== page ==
In the modern lexicon particularly after the recent financial crisis, Wall Street and greed have become synonymous. Impervious to their role in bringing down global financial system, Wall Street goes about business as usual when it comes to compensation and what they believe as divine privilege bestowed upon them to partake ever larger share of financial windfall. In the book, John Thain is negotiating his compensation beginning from around $40 million all the way down to $4-5 million in the face of red ink on the books. The matter is awkwardly settled after Goldman Sachs executives decide to forego their bonus for the year 2008.

One of the thing that is clear from the book is enormous effort by top executives to right the ship. But ultimately the losses proved too big and financial turmoil too deep for a turnaround.

With moral hazard all but institutionalized expect bigger and more spectacular crisis because, as we will be told time and again, the institutions that now remain standing in the realm of finance are simply too big to fail.

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The phrase this time is different epitomizes that unshakable faith pervading the financial universe most typically during roaring good times and reaching it’s zenith just before the house of cards collapses to everyone’s dismay. The zeitgeist pre-dominant prior to the current financial crisis included several elements – blind faith in the markets, rise of financial engineering, trust in the ratings provided by ratings agencies and many financial deregulations.

Image: Princeton University Press
Of course, it is also title of the book This Time is Different by Carmen Reinhart and Kenneth Rogoff which painfully dissects the this time is different folly over the centuries of financial history with exhaustive quantitative data set. It is a must read if you want to understand one immutable truth – that there have been many debt and banking crises in the past and there will be many in the future. Just like day and night, debt and banking crises will recur, only differing in timing and severity. Although many nations have graduated from sovereign debt defaults, none it may seem will ever be beyond the debt and banking crisis.

Every such crisis has and will always be replete with the foibles, the hubris and the greed of the financial institutions.

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CNBC interview – Kyle Bass

October 8th, 2010

Everyone’s trying to read the tea leaves on how the US and global macro economic outlook is going to turn out in next few months, next year and further. The short (and long answer) is same: no one knows.

Here is interview of Kyle Bass (he was one of handful of people who bet right on the housing crisis) on CNBC. Kyle Bass makes some poignant observations about hyper-inflation, housing and Fed monetary stimulus.

What we do know is that even with passage of 3+ years since the financial crisis unfolded, housing prices are still looking for a bottom, there is no end of road for rate of unemployment, increasingly weak economic growth and rising expectation of QE (quantitative easing) by the Fed. Since the beginning of the financial crisis, the policy response by the regulators and the Fed has been that of increasing spending through massive deficits, bank bailouts, continuing monetization of US debt and zero interest rate policy (ZIRP). Unfortunately, the result has been unsatisfactory at best and outright disappointing at worst given the high expectations from the unprecedented government intervention. All the rescue efforts may have staved off the economic equivalent of a car flying off the cliff, but key indicators like economic growth, housing market and unemployment has not moved the needle.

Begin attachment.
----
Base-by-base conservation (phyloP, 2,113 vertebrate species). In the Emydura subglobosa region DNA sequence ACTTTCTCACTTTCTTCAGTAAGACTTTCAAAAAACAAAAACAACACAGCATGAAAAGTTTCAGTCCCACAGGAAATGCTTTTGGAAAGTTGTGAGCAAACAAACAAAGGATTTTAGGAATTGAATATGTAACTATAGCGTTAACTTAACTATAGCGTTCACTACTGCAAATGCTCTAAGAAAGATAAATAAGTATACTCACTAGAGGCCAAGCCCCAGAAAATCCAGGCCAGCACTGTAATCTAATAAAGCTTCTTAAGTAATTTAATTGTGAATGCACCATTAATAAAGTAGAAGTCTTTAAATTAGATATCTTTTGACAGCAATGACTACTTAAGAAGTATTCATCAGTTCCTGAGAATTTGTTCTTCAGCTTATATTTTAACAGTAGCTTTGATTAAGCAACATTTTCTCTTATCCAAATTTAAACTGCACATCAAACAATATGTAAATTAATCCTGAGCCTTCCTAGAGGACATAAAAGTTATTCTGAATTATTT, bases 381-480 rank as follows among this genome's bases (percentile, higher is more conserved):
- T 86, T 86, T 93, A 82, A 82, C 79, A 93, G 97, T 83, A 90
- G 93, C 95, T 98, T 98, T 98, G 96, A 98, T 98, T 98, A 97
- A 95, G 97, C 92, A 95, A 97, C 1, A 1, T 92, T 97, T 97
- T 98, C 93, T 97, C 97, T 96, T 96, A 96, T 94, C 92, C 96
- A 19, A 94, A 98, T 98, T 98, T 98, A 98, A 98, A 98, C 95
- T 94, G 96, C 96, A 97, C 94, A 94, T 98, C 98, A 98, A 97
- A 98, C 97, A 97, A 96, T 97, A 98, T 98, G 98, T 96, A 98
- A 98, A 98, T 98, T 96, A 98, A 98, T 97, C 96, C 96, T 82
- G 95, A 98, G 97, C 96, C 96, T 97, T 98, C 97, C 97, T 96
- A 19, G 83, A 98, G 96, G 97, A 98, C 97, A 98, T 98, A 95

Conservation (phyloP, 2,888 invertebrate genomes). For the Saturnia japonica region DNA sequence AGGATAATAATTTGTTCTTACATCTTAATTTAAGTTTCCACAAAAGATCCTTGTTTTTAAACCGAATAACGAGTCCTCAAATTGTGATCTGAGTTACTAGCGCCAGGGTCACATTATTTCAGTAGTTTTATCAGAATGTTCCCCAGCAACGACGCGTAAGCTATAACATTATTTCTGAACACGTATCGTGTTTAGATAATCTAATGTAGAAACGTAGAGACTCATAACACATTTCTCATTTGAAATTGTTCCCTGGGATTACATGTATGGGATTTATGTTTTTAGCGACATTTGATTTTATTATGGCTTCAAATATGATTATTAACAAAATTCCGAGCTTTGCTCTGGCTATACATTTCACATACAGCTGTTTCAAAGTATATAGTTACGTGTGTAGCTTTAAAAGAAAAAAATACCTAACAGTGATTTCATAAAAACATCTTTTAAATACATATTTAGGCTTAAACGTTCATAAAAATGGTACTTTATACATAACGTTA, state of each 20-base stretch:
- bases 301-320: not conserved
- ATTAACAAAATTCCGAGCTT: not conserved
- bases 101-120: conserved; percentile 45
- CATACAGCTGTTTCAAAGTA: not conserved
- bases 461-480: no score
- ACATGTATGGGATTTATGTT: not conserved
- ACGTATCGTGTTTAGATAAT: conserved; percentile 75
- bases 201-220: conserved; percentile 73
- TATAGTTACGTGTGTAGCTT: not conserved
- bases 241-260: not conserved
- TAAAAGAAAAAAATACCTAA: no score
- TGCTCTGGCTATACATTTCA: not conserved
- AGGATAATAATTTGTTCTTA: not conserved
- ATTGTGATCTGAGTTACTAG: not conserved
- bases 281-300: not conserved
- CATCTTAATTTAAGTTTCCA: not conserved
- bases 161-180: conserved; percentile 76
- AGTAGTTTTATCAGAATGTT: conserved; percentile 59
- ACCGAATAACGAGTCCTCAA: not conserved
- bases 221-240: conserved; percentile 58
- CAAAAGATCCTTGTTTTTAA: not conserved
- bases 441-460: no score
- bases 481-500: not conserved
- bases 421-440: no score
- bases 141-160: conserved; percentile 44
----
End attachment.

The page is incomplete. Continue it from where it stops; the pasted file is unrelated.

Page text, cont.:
Although Kyle Bass talks about losing value in equities in real terms in case of hyper-inflation, I don’t think hyper-inflation will occur unless persistently high deficit is not brought under control triggering crisis of confidence. I do think inflation is real threat with all the monetary stimulus that Fed has provided. It’s a question of when and not if.

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Welcome to

October 4th, 2010

At long last, time has come for personal digital existence. This is my corner on the web.

First, let me explain the name The name is play of words on the accounting principle known as mark-to-market. It is used interchangeably as mark to myth or mark-to-myth. Under mark-to-market accounting, the asset is supposed to be priced at fair market value. Back in April 2009, FASB (Financial Accounting Standards Board) eased the rules on mark-to-market accounting providing more flexibility to the financial institutions on pricing their assets. The suspension of mark-to-market accounting allowed banks to assign values to assets that bore no relation to market value. It helped big banks to repair their balance sheet loaded with those infamous toxic assets buried in their mortgage portfolio. Mark-to-market is different from mark-to-model pricing where the asset value is determined by models.

Fast forward to now, most bank balance sheets enjoy the benefits of mark-to-market suspension making part (or whole) of their balance sheets effectively a myth i.e. mark to myth or mark-to-myth. The name for this site is in honor of banks practicing mark-to-myth values for their assets. In the interest of fairness, pricing for mark-to-market purposes requires liquid market. However, early part of 2009 was anything but normal times with lot of the markets frozen especially for mortgage-backed securities making their price discovery difficult. This was precisely the reason FASB and regulators pushed for easing the mark-to-market accounting.